WASHINGTON - Continuing his administration's recent optimistic tone, Monday, President Barack Obama promised help for the "heart of the American economy"-- small businesses.
Speaking at the White House, Obama said the U.S. had small businesses to thank for nearly 70 percent of its jobs in the past decade and vowed to allow that progress to continue.
"As president I will continue to do everything in my power to ensure that you have the opportunity to contribute to your community, to our economy and to the future of the United States of America," Obama said.
Part of the plan unveiled Monday aims to funnel more money to help small businesses, like boosting bank liquidity with up to $15 billion to lower lending fees and other obsticles owners can face.
But the plan also comes as anger boils over from previous government loans.
Click play to watch John Jessup's report followed by reaction from the Small Business & Entreprenuership Council's Raymond J. Keating. Also, click here to watch President Obama's entire speech, Monday, on small businesses.
The mission is make it easier for small business owners to get loans. It is a sector of the struggling economy on which both Republicans and Democrats have turned their focus.
"We've got to do something to help these small business people," said Rep. Eric Cantor R-VA on NBC's Meet The Press. "They're the job creators in this economy."
The plan that goes into effect today will cut lending fees banks typically charge small businesses to borrow money, temporarily eliminating some upfront fees and processing charges for certain loans.
The goal is to unlock the frozen credit market to help small business owners fuel growth in their communities.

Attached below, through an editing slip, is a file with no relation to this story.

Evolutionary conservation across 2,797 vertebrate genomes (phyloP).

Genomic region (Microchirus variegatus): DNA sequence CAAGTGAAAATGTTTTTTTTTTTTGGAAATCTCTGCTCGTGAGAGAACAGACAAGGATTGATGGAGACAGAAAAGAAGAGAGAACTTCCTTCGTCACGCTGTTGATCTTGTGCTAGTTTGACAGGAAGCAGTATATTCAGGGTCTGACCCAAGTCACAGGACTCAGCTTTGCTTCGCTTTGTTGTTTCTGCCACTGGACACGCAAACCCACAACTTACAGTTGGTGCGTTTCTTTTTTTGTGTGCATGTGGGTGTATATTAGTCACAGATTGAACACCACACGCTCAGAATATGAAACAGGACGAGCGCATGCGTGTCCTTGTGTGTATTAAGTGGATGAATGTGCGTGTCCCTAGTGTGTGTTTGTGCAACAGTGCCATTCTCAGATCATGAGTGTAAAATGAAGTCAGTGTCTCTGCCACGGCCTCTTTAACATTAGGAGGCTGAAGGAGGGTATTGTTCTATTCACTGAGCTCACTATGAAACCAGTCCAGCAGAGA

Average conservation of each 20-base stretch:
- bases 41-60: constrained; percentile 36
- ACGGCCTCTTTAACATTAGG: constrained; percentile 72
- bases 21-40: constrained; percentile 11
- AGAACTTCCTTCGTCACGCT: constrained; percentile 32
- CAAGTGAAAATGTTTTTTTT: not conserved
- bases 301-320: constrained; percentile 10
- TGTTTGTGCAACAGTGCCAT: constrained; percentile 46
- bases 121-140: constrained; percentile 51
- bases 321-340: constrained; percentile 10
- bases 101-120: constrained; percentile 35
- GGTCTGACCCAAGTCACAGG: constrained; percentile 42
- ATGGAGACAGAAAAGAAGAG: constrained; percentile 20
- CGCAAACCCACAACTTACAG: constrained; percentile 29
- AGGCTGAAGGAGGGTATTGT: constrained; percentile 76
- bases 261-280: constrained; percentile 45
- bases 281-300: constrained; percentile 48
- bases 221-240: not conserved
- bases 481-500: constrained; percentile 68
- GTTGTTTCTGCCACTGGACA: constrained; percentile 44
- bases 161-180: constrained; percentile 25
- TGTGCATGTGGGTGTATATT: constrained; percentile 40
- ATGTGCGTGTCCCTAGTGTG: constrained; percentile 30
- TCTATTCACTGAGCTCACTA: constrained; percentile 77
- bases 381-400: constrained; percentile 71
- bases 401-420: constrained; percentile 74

"We want to demonstrate a genuine commitment," Christina Romer of the White House Council of Economic Advisers told NBC's Meet The Press. "We're doing a lot of help for banks, for homeowners, small business people need it too."
However, critics of President Obama's overall plan to stimulate the economy question how it will work.
"The problem we're seeing in the Obama administration is a lack of focus on how to get things going again," Cantor said. "If we're going to get things going again, how can we have a budget that doubles the debt of our children? How are we going to raise taxes on the job creators?"
AIG Pays Out Bonuses to Company Executives
The initiative was announced just as anger fumed over more bad bailout news. Insurance giant American International Group revealed that it doled out about about $165 million in bonuses to keep executive employees.
The company says it had to pay them to honor contracts that had been written before accepting federal help.
"The message here, I'm afraid, to any business out there that's thinking about taking government money is 'let's enter into a bunch of contracts real quick, and we'll have the taxpayers pay bonuses to our employees," Sen. Mitch McConnell R-KY told ABC's This Week. "This is an outrage."
"This is an example of people at the commanding heights of the economy misbehaving, abusing the system," Rep. Barney Frank D-Mass said on Fox News Sunday.
The AIG bonuses brought anger from both parties on Capitol Hill as well as the administration. Now AIG has agre to the Obama administration's request to cut back on future payments.